Who’s in charge: The course is taught by fiction writer and poet Laura Cruser and was designed in collaboration with Assistant Professor of English Jenny Irish, author of the hybrid story collection “Common Ancestor” (Black Lawrence Press, 2017) and the short story collection “I Am Faithful” (Black Lawrence Press, 2020).
Who should take it: ENG 394 is open to undergraduates of any major currently enrolled in ASU Online with interests in fiction, literature, popular culture, horror, science fiction, publishing, memoir or writing, and who have met basic first-year composition requirements.
If you register: ENG 394: Stephen King (class # 81794) is offered through ASU Online in Session B.
3. FMS 474: Women and Power in Media
What it is: Students who relish the chance to discuss Wonder Woman, Alexandria Ocasio-Cortez and Janelle Monáe in the same breath will have the opportunity in this course. FMS 474 is a critical examination of how women and other feminized subjects function as protagonists in so-called “heroic” roles — whether as detectives, vigilantes, saviors or warriors — in film, television, music videos or other media. Ready to get your “Buffy” on?
Why it matters: How does gender influence the cultural selection of heroes or heroines? Are the rules the same for everyone? With “girl power” a fixture in contemporary media programming for children and adults, it’s important to learn how to interpret each iteration of the trope through the lens of its historical/social context.
Who’s in charge: Assistant Professor Aviva Dove-Viebahn is a specialist in film and media studies in the Department of English. She’s also a contributing editor at Ms. Magazine and the co-editor of “Gender, Race and Class: From the Pages of Ms. Magazine, 1972-Present,” 2nd ed. (Ms. Classroom, 2020).
Who should take it: This course is best for undergraduates of any major who have an interest in film and television, media, storytelling, analysis, history, cultural studies, popular culture, gender studies, sexuality or feminism, and who have met specific English and film course prerequisites; see course catalog for details.
If you register: FMS 474: Women and Power in Media (class # 92977) meets Tuesdays and Thursdays from noon to 1:15 p.m. on ASU’s Tempe campus.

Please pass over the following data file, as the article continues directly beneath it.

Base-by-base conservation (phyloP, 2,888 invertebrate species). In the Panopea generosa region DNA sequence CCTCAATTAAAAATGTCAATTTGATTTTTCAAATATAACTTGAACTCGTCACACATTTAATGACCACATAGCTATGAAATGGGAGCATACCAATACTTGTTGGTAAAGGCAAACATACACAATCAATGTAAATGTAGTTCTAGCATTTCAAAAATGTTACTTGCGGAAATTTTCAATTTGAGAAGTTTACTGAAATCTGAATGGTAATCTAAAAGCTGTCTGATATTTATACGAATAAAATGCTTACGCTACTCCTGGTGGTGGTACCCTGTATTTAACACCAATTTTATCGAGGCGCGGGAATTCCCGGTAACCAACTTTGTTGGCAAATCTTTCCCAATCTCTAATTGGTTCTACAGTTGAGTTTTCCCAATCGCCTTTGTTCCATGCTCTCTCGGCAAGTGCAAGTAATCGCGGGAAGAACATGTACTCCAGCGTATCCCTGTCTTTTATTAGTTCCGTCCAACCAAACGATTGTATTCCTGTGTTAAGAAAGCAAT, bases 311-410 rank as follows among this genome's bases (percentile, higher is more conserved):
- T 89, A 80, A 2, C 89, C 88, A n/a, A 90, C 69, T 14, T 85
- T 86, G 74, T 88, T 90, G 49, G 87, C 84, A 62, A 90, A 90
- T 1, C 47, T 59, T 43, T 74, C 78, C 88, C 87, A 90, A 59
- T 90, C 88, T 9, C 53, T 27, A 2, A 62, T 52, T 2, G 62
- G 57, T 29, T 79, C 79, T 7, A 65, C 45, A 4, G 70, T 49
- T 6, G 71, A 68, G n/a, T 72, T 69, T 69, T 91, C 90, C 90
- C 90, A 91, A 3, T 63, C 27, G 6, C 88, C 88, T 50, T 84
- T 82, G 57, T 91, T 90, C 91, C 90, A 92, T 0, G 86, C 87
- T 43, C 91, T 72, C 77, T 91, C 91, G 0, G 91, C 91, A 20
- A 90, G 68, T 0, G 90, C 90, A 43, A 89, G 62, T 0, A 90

4. ENG 390 Methods of Inquiry: Listening to the Impossible
What it is: ENG 390 will explore a range of difficult issues, focusing not only on how to read impossible texts that direct and misdirect our attention in powerful ways, but also how to move beyond that text into action. Topics to be covered include trauma testimony, human trafficking, gender discrimination, racial violence and more via a reading list that includes authors Michael Eric Dyson (“Long Time Coming”), Art Spiegelman (“Maus”) and Alison Bechdel (“Fun Home”). Students in this course will learn how to hold an open stance toward difficult arguments, track their reasoning processes, identify their unstated assumptions, locate them within broader cultural logics, and then choose how best to proceed in light of their new understanding.
Why it matters: The media often bombard us with stories that, for one reason or another, are impossible to hear. Perhaps the story cuts across closely held political values, reports on incomprehensibly violent crimes, or simply repeats an argument so often that we grow numb to its details. It’s critical to learn how to slow down the argumentative process — via critical thinking, reading, writing and listening methods — so that we all can participate more fully in a complicated world.
Who’s in charge: The course is taught by Professor of English Kyle Jensen, who directs ASU’s Writing Programs and who is the author of “Reimagining Process” (Southern Illinois University Press, 2014) and co-editor of the forthcoming “Responding to the Sacred: An Inquiry into the Limits of Rhetoric” (Penn State University Press, 2021).